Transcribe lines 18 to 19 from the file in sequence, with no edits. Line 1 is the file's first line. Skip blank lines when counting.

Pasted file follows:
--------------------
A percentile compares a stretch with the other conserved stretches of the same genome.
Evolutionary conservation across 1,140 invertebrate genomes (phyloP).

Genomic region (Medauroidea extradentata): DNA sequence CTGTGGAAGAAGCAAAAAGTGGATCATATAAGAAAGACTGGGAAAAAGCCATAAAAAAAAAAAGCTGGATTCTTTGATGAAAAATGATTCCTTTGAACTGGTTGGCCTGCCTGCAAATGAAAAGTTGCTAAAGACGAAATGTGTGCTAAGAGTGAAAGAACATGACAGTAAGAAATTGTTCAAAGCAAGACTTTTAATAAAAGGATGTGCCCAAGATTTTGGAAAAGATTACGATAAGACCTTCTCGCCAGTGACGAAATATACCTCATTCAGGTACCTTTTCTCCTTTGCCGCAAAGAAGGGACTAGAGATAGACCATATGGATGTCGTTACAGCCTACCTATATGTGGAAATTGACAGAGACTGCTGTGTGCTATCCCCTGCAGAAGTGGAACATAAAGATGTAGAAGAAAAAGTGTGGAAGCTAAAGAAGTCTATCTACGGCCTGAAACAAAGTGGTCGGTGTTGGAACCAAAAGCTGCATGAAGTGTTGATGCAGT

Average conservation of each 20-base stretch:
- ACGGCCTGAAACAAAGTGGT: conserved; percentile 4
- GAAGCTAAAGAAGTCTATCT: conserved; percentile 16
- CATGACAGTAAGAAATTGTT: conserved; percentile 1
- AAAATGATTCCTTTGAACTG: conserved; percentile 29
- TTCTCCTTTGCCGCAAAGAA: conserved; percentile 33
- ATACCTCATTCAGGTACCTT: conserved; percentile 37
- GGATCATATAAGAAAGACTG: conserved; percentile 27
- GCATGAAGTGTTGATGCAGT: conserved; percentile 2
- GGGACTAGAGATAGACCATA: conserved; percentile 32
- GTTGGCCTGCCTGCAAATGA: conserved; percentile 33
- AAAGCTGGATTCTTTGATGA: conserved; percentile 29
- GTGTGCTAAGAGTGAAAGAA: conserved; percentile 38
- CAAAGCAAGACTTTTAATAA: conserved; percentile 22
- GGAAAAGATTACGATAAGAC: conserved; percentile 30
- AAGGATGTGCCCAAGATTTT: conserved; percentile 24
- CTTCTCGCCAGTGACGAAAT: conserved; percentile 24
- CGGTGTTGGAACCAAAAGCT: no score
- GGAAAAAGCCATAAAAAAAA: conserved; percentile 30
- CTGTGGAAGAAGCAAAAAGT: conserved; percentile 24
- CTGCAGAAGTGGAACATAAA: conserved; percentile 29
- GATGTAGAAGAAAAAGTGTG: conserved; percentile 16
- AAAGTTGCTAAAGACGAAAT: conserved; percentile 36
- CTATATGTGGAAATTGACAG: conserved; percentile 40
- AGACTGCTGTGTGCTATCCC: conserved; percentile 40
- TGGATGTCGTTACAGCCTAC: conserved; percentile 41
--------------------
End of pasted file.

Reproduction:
- GGAAAAGATTACGATAAGAC: conserved; percentile 30
- AAGGATGTGCCCAAGATTTT: conserved; percentile 24